... can't remember when my son was given a clock radio ...

"Sommeiller" gives you the experience of a light and wonderful sleep, - for me, it's usually full of vivid dreams I can remember when opening my eyes.


i have enjoyed reading your posts for about a year now. my son's french teacher started me reading them. and i especially love the photos of your dogs. thank you for the daily sweetness.


Petite note:

"le réveil" = waking up, awakening - from the verb se réveiller (to wake up)

-> "un réveil" (clock that makes a loud ringing sound to wake you up) is the abbreviated form of: "un réveille-matin" (= an alarm clock)

Thanks for the very inspiring "cabanon" - perfect as it is for the picture point of view. I'd like to see the other sides, at least the left side and the back.
Is the door open? or has it no door? I'd be very curious to explore "l'intérieur"...

Jules Greer

TULETTE - Yes, that would work for me, keep looking HONEY for that perfect little cabanon for Grandma.

Of course since you were just here last month you know the morning routine. John is up at 6 a.m. makes my coffee, devils some eggs for me, showers, blow drys his hair, feeds the cats, brings Breezy a bone so she can have a treat in the warm and cozy bed.

Today he through a BOOMERANG as he hurried to the front door. "Don't forget to type up that little letter for Kristi so I can get it off my mind".

OFF HIS MIND!!! Now he has dumped it on me! I would say he has amplified the art of setting a fire under my pants to rise and shine and get to work like the rest of the world...

John's on his way down the coastline road on a wild blue and white village bus which will deliver him to the Five-Star resort which he slaves at six days a week. I am sure you can hear the jealousy in my voice. What a great life he has. His hours are perfect. He is met down-town by a chauffeured van which will drive him the next fifteen minutes through the most breathtaking, cliff-hanging narrow road along the coastline south of Puerto Vallarta.

Perhaps I will finish the rest of this story if I can pass on John's 'chore' to Kristi and she can clean up and edit his story. Isn't that the way life works in families...and the world, or does THE BUCK STOP HERE???



Letia Henson

Karen, I love fwad and look forward to it each morning. Today's word sommeiller makes me think of a word for wine steward on a cruise
ship which I think sounds similar. Can you help with this?


Suzanne, Monroe Twp., NJ

Ha! I like how close the spelling of snooze and wine waiter are in French. One could write a poem ...

Sweet photo of Braise and Smokey.

And, you look nothing like a snooze button. Why not set the alarm 15 minutes later tomorrow and tell them that you took the "snooze button" into account in advance. That why you can catch a few more minutes of sleep too!

ann ceraldi

Does "bidou" or paunch pillow also refer to to the paunch of humans? Frequently seen on women (like me!) post children and post 40s...My teenage daughter--whoops, she's 20 now!--- told me a new (younger generation) word for that paunch, which I hadn't heard before-- "fupa"--stands for "Fat Upper Pelvic Area". It's a catchy word, and handy. When stroking my somewhat overweight cat's belly, I noticed that cat's also get fupas, or bidous....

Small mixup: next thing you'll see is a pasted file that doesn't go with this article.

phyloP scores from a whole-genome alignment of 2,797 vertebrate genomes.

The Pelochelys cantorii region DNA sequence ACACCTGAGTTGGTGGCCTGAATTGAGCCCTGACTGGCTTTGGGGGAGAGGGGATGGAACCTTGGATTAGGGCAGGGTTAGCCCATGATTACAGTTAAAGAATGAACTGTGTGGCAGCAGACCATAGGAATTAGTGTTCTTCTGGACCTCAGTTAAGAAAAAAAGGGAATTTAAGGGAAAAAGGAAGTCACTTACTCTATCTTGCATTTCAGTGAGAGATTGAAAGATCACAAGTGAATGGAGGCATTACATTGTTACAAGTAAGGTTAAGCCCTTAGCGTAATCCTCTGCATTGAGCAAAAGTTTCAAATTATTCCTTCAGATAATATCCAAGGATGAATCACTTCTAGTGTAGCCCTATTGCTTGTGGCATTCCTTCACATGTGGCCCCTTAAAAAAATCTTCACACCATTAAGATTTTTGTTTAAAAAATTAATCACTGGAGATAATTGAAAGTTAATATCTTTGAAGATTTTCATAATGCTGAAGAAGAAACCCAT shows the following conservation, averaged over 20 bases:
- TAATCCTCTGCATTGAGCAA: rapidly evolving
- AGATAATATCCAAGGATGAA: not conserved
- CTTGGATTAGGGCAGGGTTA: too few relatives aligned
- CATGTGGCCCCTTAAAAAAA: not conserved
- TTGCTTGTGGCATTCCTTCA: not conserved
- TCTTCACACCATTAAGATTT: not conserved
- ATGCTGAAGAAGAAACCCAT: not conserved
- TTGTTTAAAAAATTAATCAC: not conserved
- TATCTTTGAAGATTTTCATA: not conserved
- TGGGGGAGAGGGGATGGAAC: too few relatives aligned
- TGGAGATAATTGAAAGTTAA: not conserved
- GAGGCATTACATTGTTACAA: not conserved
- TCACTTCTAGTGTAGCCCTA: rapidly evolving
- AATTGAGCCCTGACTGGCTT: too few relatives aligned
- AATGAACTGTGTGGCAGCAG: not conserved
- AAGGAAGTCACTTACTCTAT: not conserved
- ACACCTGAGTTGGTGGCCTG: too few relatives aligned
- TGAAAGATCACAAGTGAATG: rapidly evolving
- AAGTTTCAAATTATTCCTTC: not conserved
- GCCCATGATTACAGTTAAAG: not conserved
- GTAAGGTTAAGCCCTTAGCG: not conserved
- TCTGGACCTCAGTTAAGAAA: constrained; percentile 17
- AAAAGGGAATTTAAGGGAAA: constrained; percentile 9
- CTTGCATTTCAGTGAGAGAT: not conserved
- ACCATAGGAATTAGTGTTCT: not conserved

ann ceraldi

Sorry, meant for "cat's" to be plural, not possessive....

Jules Greer

Hi Kristi,

I agree with NEWFOREST - I would like to see more detailed photo's of this cabanon. I noticed the sun reflecting off the right side of the cabanon in the photo, so perhaps you clicked the photo when you were taking Max for a basketball game in the late afternoon. That would mean that the entire backside of the cabanon could be facing the beautiful mountains. What about those trees??? Who owns the property??? On and on I could go with questions - please don't even bother to answer I know you are too busy...but please take me to this little treasure when I come and visit.



Marianne Rankin

I sometimes set three devices, to be sure I wake up. I'm a morning person, for sure, but don't always get enough sleep, and don't like to be late for appointments. I wake up to the "reveil," and use a travel alarm and another alarm as backup. The latter, solar-powered!, increases in volume if I don't turn it off right away.

What is the French term for "snooze button"? There must be one. I was, coincidentally, talking with my Francophile American friend in French just a couple of days ago and needed this term. When we talk, we speak as much French as we can, and I jot down French words we don't know, and eventually, most of the time, get around to looking them up. My own invention so far is "eveil-delai."


I see an art studio there - clean out the spiders, definitely put the french blue shutters up as another reader advised, add a covered deck and what about the other walls? Windows? doors? Water? Wood stove for winter heat? A day bed? Tiny kitchenette? Is this on your property? or is it abandoned? You definitely got my mind going.



I would paint the board over the window a nice French blue and plant a "knock-out" rose bush to the left of the door. If France has the knock-out roses - they are bushes that bloom all summer long with little maintaince. Looks like there already is a bush to the left there - does it bloom nicely?

Kristin Espinasse

Bill in St Paul, You crack me up! Love it... can relate to it!

Newforest, so glad to learn more French expressions related to the "waking up" & "morning" theme. And I wish we were as disciplined here (good idea to lie out the clothes the night before and to dress before breakfast. We always choose the instant gratification route 'round here! = coffee, food, coffee, eventually dress... the kids don't drink coffee, so substitute "milk"...)

Terry, so good to see your note. Thanks!

Mom, will show you the cabanon when you get here... (!!!)

RE what does the rest of it look like: I don't know. I was too chicken to investigate. I pulled up my car next to the property line, rolled down the window and, with my handy dandy pocket camera, snapped a few photos. The little cabanon is a ways over from a house, to which it may belong... I'll see if I can snap a photo from the main road, on the other side...